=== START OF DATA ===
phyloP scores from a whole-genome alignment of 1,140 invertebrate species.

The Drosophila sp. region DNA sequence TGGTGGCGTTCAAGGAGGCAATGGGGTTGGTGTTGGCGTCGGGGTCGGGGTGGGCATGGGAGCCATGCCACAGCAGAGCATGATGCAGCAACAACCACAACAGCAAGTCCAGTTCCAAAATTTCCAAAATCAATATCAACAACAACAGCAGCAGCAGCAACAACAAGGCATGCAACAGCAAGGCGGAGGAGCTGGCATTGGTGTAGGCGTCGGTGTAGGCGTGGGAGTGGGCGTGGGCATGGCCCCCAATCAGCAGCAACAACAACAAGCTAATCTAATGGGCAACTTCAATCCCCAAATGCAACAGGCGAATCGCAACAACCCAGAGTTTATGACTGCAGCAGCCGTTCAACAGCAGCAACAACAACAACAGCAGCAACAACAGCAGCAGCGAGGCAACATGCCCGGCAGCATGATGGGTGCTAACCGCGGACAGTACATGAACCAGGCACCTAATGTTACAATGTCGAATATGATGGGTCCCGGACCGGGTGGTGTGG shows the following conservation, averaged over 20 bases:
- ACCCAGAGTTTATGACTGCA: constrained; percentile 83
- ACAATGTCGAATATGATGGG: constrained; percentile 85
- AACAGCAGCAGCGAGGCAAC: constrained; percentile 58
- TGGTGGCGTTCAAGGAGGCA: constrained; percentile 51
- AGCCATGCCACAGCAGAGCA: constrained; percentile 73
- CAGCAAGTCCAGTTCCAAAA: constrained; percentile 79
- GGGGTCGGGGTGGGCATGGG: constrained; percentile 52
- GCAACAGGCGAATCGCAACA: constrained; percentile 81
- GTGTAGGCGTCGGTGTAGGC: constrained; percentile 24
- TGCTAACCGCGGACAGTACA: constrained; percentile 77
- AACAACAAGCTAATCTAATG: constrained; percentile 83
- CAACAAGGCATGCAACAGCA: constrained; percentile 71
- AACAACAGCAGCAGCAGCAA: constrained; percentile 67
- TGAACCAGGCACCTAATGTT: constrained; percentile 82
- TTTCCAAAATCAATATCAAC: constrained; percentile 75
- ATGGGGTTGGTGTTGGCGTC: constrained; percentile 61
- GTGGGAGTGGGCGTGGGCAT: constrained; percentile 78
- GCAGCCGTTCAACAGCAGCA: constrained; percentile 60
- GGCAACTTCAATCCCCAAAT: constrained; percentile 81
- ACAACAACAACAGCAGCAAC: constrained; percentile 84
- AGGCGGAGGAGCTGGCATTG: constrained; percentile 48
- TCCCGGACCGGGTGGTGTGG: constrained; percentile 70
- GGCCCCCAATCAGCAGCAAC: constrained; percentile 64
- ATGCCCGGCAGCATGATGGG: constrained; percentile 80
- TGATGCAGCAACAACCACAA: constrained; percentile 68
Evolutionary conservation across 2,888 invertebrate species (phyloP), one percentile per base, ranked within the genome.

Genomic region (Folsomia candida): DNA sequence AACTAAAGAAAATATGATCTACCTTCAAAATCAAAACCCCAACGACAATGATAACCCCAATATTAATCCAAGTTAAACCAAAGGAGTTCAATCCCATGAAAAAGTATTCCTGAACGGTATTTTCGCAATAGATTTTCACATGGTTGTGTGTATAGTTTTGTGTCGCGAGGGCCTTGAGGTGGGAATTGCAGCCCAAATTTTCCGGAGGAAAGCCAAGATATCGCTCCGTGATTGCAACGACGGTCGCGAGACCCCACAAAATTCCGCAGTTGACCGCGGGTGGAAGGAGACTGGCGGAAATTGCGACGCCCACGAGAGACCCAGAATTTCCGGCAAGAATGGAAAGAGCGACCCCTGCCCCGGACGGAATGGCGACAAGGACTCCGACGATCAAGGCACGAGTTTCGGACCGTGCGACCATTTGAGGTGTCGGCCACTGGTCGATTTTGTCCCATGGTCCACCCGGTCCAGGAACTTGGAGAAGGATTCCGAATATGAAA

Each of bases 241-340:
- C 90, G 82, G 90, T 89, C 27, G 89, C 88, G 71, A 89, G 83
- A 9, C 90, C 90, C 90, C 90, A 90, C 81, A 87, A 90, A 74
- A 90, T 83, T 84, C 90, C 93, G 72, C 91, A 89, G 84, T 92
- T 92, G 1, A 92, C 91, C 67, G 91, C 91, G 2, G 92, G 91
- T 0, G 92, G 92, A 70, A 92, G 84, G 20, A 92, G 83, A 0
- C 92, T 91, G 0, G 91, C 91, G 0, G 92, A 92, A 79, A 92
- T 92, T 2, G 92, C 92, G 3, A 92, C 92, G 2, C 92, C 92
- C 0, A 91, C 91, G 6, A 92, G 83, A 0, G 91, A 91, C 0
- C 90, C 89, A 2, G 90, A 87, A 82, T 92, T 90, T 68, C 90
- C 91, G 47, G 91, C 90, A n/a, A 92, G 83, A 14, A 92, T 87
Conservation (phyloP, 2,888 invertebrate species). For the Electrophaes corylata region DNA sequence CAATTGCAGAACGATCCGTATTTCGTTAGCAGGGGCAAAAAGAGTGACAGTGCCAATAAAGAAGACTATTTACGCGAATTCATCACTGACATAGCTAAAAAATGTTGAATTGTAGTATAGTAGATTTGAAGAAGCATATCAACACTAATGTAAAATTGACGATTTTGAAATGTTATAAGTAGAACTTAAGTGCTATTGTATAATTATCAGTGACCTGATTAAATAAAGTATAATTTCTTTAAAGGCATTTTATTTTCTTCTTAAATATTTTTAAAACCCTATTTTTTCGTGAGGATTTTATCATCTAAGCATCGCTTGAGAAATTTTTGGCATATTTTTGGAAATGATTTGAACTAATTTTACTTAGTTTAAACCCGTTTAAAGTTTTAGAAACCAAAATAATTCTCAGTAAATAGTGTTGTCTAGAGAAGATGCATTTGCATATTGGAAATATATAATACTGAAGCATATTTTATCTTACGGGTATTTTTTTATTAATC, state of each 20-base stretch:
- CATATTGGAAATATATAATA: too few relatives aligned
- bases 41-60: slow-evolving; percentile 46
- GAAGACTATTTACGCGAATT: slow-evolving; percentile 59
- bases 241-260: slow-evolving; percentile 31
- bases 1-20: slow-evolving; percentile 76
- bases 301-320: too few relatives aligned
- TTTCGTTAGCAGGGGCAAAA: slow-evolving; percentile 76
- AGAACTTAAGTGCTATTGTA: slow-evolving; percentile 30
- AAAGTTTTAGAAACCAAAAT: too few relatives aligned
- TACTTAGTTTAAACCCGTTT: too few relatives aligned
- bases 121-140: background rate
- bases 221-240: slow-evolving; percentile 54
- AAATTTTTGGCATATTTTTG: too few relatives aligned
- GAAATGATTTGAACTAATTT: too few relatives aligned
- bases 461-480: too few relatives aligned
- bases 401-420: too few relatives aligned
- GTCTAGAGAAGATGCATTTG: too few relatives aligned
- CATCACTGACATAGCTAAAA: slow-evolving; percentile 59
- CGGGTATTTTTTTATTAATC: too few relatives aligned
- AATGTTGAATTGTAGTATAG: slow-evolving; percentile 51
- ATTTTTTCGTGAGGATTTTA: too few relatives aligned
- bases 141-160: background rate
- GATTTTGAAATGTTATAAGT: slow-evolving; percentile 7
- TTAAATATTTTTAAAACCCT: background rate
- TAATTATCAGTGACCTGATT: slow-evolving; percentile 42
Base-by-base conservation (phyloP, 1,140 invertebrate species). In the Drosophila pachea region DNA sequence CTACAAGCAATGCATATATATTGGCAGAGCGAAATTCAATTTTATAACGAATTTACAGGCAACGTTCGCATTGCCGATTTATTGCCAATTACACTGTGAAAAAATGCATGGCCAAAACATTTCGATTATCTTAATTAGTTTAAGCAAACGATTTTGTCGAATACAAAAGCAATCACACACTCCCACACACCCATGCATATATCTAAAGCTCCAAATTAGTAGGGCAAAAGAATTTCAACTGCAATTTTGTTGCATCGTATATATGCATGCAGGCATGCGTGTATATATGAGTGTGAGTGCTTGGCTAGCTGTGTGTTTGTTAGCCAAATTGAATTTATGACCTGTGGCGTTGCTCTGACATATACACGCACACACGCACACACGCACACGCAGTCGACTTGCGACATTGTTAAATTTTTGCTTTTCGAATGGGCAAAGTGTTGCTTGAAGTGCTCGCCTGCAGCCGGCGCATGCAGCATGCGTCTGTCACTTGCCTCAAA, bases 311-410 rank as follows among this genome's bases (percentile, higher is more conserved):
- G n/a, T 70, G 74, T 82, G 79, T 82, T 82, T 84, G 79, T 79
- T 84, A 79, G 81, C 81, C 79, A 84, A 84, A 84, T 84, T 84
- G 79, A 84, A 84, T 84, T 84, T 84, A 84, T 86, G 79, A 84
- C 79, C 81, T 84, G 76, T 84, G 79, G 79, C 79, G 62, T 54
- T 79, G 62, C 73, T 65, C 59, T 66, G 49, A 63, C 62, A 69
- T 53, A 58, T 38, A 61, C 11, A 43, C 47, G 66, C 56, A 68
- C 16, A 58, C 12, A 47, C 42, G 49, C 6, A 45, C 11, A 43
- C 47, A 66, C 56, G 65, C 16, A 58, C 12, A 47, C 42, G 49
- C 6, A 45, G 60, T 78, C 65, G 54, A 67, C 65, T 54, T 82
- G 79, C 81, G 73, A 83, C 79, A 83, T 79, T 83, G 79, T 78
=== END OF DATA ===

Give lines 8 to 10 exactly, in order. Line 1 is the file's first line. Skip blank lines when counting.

- CAGCAAGTCCAGTTCCAAAA: constrained; percentile 79
- GGGGTCGGGGTGGGCATGGG: constrained; percentile 52
- GCAACAGGCGAATCGCAACA: constrained; percentile 81